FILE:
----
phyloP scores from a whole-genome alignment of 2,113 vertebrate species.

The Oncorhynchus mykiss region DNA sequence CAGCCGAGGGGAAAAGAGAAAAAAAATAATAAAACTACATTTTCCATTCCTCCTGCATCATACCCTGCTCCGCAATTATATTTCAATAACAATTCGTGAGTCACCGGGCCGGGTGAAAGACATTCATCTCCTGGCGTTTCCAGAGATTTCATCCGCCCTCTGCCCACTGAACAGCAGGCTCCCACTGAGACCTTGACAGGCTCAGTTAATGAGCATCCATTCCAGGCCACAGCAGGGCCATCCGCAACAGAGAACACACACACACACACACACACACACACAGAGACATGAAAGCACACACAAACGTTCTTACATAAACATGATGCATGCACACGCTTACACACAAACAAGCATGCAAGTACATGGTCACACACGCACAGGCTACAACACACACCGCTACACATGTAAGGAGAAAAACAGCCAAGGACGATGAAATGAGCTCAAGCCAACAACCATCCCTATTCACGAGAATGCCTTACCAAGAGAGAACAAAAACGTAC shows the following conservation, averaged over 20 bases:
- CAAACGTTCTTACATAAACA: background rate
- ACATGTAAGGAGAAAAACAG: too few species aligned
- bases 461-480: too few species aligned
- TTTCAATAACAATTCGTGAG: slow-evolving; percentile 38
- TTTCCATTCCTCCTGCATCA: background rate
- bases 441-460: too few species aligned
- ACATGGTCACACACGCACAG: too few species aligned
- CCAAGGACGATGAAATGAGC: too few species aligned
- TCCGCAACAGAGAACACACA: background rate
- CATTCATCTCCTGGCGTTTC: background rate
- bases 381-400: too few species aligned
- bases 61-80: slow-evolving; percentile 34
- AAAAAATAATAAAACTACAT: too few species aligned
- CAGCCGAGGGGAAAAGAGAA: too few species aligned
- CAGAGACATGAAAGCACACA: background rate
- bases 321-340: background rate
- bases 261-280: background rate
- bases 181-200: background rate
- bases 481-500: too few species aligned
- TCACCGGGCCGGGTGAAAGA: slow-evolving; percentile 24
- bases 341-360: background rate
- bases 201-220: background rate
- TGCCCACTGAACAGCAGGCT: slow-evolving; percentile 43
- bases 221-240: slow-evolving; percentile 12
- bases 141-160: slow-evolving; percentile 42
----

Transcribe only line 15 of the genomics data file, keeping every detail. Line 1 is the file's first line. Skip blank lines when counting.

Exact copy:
- AAAAAATAATAAAACTACAT: too few species aligned